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I think children today are born knowing how to surf the web. They live in an age where life is driven by the internet.   But it’s all still Greek to me.  I resist change and still won’t give up my flip phone.

“You are an embarrassment with that phone,” my oldest daughter said trying to grab it out of my hand over lunch at a restaurant  in the Upper East Side of New York City recently.  “We can’t even communicate,” she huffed.  “You are from the ice age,” she blurted out, before stating that she could only spend short amounts of time with me because I get on her nerves.  I guess my unfavorable rating with my daughter is as high as the one for Donald Trump in the latest Washington Post/ABC News survey.  Seven out of ten things I say annoy my daughter.

When she insisted that I get an iPhone and wanted to head to the Apple Store, I still wouldn’t budge.  Old habits die hard.

 “You’d be a better blogger with an iPhone,” she told me saying I could be keeping up on all the latest apps, tweets and trends and shoot video to drive traffic to my blog.

 sapm-909485_960_720It took me over a year to figure out how to add share buttons to my posts.  I think I added too many buttons, but I’m afraid to edit anything that actually works.  My best advice to the digitally impaired is to try to master at least one concept a day.  YouTube tutorials are easy to follow.  You’d be surprised at how fast you can catch up this way. Simply put a question in the YouTube search bar and someone usually has made a video with the answer.  These YouTubers have mastered the key to being successful in the digital age.  People who can solve a problem and provide valuable content get views.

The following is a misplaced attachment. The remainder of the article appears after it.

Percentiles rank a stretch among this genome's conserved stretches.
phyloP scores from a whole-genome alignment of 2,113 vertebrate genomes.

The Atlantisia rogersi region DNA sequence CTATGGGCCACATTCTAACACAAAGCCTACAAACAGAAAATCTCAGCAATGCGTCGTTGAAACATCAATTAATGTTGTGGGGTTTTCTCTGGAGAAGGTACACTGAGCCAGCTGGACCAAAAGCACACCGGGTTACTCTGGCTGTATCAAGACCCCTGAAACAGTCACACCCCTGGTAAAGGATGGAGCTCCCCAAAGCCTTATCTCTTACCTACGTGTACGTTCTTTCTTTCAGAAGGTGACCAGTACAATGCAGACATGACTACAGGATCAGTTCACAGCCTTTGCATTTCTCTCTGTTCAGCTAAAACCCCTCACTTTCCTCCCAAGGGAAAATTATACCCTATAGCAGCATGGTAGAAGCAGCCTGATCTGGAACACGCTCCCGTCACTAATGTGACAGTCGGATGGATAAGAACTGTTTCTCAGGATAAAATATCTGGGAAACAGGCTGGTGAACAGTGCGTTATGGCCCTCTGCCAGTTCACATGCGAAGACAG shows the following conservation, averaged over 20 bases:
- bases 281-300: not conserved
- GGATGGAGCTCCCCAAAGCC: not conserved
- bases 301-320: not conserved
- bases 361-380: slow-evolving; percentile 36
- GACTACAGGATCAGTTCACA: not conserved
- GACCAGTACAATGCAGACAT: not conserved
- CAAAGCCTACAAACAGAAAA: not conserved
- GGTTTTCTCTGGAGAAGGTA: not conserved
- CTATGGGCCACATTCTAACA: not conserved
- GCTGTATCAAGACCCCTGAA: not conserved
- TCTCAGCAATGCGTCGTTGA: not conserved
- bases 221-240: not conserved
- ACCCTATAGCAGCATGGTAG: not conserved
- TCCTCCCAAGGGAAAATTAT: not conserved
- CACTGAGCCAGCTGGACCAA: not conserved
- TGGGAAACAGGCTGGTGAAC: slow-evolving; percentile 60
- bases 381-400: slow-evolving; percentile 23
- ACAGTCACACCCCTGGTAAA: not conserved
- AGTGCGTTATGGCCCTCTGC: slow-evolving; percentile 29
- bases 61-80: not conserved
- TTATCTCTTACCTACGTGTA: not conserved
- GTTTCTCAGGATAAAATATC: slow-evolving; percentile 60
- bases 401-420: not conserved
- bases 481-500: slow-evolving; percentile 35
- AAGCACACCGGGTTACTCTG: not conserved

People send private messages all the time asking me why I don’t syndicate my blog by having an RSS feed.  I’m lucky if I feed the kids.  I never find time to cook.  So the next time you hear me talking about spam, I’ll probably be eating a cold sandwich out of the can.

 

The Dryer Ate My Gym Socks and Other Lame Excuses for Not Working Out

As I stare down at the scale, I have that feeling of dread…like when you find a hair in your soup or the man on the bank line in front of you is wearing a ski mask.  Uggh!!  I’ve gained another pound.  How did I do it? Too little rhubarb, too much spiked seltzer!  I step on and off the scale a few times.  First I remove my socks, then my earrings, and finally in desperation I fling off the wedding ring.  But the number doesn’t change.  I am packing on  pounds faster than a sumo wrestler on steroids.

 

You know you’re overweight when you step into the elevator and a stampede of people run out fearing the weight capacity has been exceeded. You notice that it’s not just shoes, but clothes that come in wide sizes.  You pull a disappearing act with the bowl of Halloween candy.  When you go to the car wash, they find Tootsie Roll wrappers under the front seat of your Volvo, a melted Hershey’s chocolate bar sticking to the registration in your glove compartment, and half-eaten candy eyeballs you got on sale at Walmart hidden in the trunk.